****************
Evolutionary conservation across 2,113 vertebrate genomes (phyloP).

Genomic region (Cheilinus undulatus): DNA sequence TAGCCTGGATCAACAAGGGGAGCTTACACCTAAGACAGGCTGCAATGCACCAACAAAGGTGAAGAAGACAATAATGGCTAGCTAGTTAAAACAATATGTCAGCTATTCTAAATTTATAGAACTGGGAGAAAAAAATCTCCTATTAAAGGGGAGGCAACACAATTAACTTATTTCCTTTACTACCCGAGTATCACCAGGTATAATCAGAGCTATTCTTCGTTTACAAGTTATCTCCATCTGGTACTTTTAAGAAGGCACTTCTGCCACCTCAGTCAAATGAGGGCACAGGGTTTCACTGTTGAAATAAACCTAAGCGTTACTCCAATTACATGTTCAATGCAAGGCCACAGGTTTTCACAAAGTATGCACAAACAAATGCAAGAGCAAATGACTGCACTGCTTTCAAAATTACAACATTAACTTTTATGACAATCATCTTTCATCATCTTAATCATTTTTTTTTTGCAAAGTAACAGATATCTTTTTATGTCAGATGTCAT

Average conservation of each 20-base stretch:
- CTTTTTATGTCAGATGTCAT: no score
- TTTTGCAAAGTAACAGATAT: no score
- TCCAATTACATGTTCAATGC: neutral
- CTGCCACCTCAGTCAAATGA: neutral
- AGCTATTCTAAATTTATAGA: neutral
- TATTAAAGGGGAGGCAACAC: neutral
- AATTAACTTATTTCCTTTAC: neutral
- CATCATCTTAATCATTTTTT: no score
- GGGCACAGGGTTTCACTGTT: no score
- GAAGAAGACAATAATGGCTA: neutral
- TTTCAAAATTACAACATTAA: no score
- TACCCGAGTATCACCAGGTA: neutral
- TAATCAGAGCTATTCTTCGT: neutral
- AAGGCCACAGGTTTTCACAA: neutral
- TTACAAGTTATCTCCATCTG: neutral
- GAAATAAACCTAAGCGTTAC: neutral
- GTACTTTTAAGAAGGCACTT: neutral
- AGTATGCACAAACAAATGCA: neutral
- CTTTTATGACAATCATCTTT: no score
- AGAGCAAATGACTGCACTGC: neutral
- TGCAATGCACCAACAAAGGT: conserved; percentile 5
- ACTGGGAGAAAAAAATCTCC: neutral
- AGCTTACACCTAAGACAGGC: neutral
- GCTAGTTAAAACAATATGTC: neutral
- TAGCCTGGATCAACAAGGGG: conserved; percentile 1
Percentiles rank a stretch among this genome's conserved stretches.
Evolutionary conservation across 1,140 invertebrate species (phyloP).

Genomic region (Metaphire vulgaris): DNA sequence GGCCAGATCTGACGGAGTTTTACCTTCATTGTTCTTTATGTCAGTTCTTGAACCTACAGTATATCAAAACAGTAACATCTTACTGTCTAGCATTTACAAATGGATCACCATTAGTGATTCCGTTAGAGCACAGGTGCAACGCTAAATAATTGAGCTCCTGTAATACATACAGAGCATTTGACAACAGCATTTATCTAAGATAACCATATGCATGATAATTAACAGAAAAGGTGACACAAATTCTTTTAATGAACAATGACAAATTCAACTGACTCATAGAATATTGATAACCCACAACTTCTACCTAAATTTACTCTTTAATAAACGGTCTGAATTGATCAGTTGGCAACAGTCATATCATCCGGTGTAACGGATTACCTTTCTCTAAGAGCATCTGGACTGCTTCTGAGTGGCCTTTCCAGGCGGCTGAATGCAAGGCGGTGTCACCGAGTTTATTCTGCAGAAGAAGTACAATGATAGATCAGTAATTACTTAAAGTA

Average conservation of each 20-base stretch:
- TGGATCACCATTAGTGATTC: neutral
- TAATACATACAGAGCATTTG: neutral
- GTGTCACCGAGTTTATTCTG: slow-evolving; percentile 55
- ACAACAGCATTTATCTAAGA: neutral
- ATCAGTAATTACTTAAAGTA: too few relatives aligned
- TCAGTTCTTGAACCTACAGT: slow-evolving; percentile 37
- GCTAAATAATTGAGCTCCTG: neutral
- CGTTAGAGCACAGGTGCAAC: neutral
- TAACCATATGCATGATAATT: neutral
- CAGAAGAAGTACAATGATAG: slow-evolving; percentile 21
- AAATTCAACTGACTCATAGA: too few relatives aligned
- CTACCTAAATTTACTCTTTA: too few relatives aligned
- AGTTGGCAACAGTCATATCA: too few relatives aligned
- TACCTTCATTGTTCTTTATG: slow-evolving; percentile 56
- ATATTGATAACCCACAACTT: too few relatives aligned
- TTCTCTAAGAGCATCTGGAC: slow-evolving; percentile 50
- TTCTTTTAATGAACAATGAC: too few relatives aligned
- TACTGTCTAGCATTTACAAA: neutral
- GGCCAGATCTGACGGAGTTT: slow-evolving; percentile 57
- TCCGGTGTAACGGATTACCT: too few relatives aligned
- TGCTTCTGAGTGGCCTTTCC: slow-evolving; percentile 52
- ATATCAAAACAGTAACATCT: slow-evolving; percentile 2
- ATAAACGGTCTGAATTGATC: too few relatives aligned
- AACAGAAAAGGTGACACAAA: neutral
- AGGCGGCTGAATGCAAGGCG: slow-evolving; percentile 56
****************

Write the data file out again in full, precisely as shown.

Evolutionary conservation across 2,113 vertebrate genomes (phyloP).

Genomic region (Cheilinus undulatus): DNA sequence TAGCCTGGATCAACAAGGGGAGCTTACACCTAAGACAGGCTGCAATGCACCAACAAAGGTGAAGAAGACAATAATGGCTAGCTAGTTAAAACAATATGTCAGCTATTCTAAATTTATAGAACTGGGAGAAAAAAATCTCCTATTAAAGGGGAGGCAACACAATTAACTTATTTCCTTTACTACCCGAGTATCACCAGGTATAATCAGAGCTATTCTTCGTTTACAAGTTATCTCCATCTGGTACTTTTAAGAAGGCACTTCTGCCACCTCAGTCAAATGAGGGCACAGGGTTTCACTGTTGAAATAAACCTAAGCGTTACTCCAATTACATGTTCAATGCAAGGCCACAGGTTTTCACAAAGTATGCACAAACAAATGCAAGAGCAAATGACTGCACTGCTTTCAAAATTACAACATTAACTTTTATGACAATCATCTTTCATCATCTTAATCATTTTTTTTTTGCAAAGTAACAGATATCTTTTTATGTCAGATGTCAT

Average conservation of each 20-base stretch:
- CTTTTTATGTCAGATGTCAT: no score
- TTTTGCAAAGTAACAGATAT: no score
- TCCAATTACATGTTCAATGC: neutral
- CTGCCACCTCAGTCAAATGA: neutral
- AGCTATTCTAAATTTATAGA: neutral
- TATTAAAGGGGAGGCAACAC: neutral
- AATTAACTTATTTCCTTTAC: neutral
- CATCATCTTAATCATTTTTT: no score
- GGGCACAGGGTTTCACTGTT: no score
- GAAGAAGACAATAATGGCTA: neutral
- TTTCAAAATTACAACATTAA: no score
- TACCCGAGTATCACCAGGTA: neutral
- TAATCAGAGCTATTCTTCGT: neutral
- AAGGCCACAGGTTTTCACAA: neutral
- TTACAAGTTATCTCCATCTG: neutral
- GAAATAAACCTAAGCGTTAC: neutral
- GTACTTTTAAGAAGGCACTT: neutral
- AGTATGCACAAACAAATGCA: neutral
- CTTTTATGACAATCATCTTT: no score
- AGAGCAAATGACTGCACTGC: neutral
- TGCAATGCACCAACAAAGGT: conserved; percentile 5
- ACTGGGAGAAAAAAATCTCC: neutral
- AGCTTACACCTAAGACAGGC: neutral
- GCTAGTTAAAACAATATGTC: neutral
- TAGCCTGGATCAACAAGGGG: conserved; percentile 1
Percentiles rank a stretch among this genome's conserved stretches.
Evolutionary conservation across 1,140 invertebrate species (phyloP).

Genomic region (Metaphire vulgaris): DNA sequence GGCCAGATCTGACGGAGTTTTACCTTCATTGTTCTTTATGTCAGTTCTTGAACCTACAGTATATCAAAACAGTAACATCTTACTGTCTAGCATTTACAAATGGATCACCATTAGTGATTCCGTTAGAGCACAGGTGCAACGCTAAATAATTGAGCTCCTGTAATACATACAGAGCATTTGACAACAGCATTTATCTAAGATAACCATATGCATGATAATTAACAGAAAAGGTGACACAAATTCTTTTAATGAACAATGACAAATTCAACTGACTCATAGAATATTGATAACCCACAACTTCTACCTAAATTTACTCTTTAATAAACGGTCTGAATTGATCAGTTGGCAACAGTCATATCATCCGGTGTAACGGATTACCTTTCTCTAAGAGCATCTGGACTGCTTCTGAGTGGCCTTTCCAGGCGGCTGAATGCAAGGCGGTGTCACCGAGTTTATTCTGCAGAAGAAGTACAATGATAGATCAGTAATTACTTAAAGTA

Average conservation of each 20-base stretch:
- TGGATCACCATTAGTGATTC: neutral
- TAATACATACAGAGCATTTG: neutral
- GTGTCACCGAGTTTATTCTG: slow-evolving; percentile 55
- ACAACAGCATTTATCTAAGA: neutral
- ATCAGTAATTACTTAAAGTA: too few relatives aligned
- TCAGTTCTTGAACCTACAGT: slow-evolving; percentile 37
- GCTAAATAATTGAGCTCCTG: neutral
- CGTTAGAGCACAGGTGCAAC: neutral
- TAACCATATGCATGATAATT: neutral
- CAGAAGAAGTACAATGATAG: slow-evolving; percentile 21
- AAATTCAACTGACTCATAGA: too few relatives aligned
- CTACCTAAATTTACTCTTTA: too few relatives aligned
- AGTTGGCAACAGTCATATCA: too few relatives aligned
- TACCTTCATTGTTCTTTATG: slow-evolving; percentile 56
- ATATTGATAACCCACAACTT: too few relatives aligned
- TTCTCTAAGAGCATCTGGAC: slow-evolving; percentile 50
- TTCTTTTAATGAACAATGAC: too few relatives aligned
- TACTGTCTAGCATTTACAAA: neutral
- GGCCAGATCTGACGGAGTTT: slow-evolving; percentile 57
- TCCGGTGTAACGGATTACCT: too few relatives aligned
- TGCTTCTGAGTGGCCTTTCC: slow-evolving; percentile 52
- ATATCAAAACAGTAACATCT: slow-evolving; percentile 2
- ATAAACGGTCTGAATTGATC: too few relatives aligned
- AACAGAAAAGGTGACACAAA: neutral
- AGGCGGCTGAATGCAAGGCG: slow-evolving; percentile 56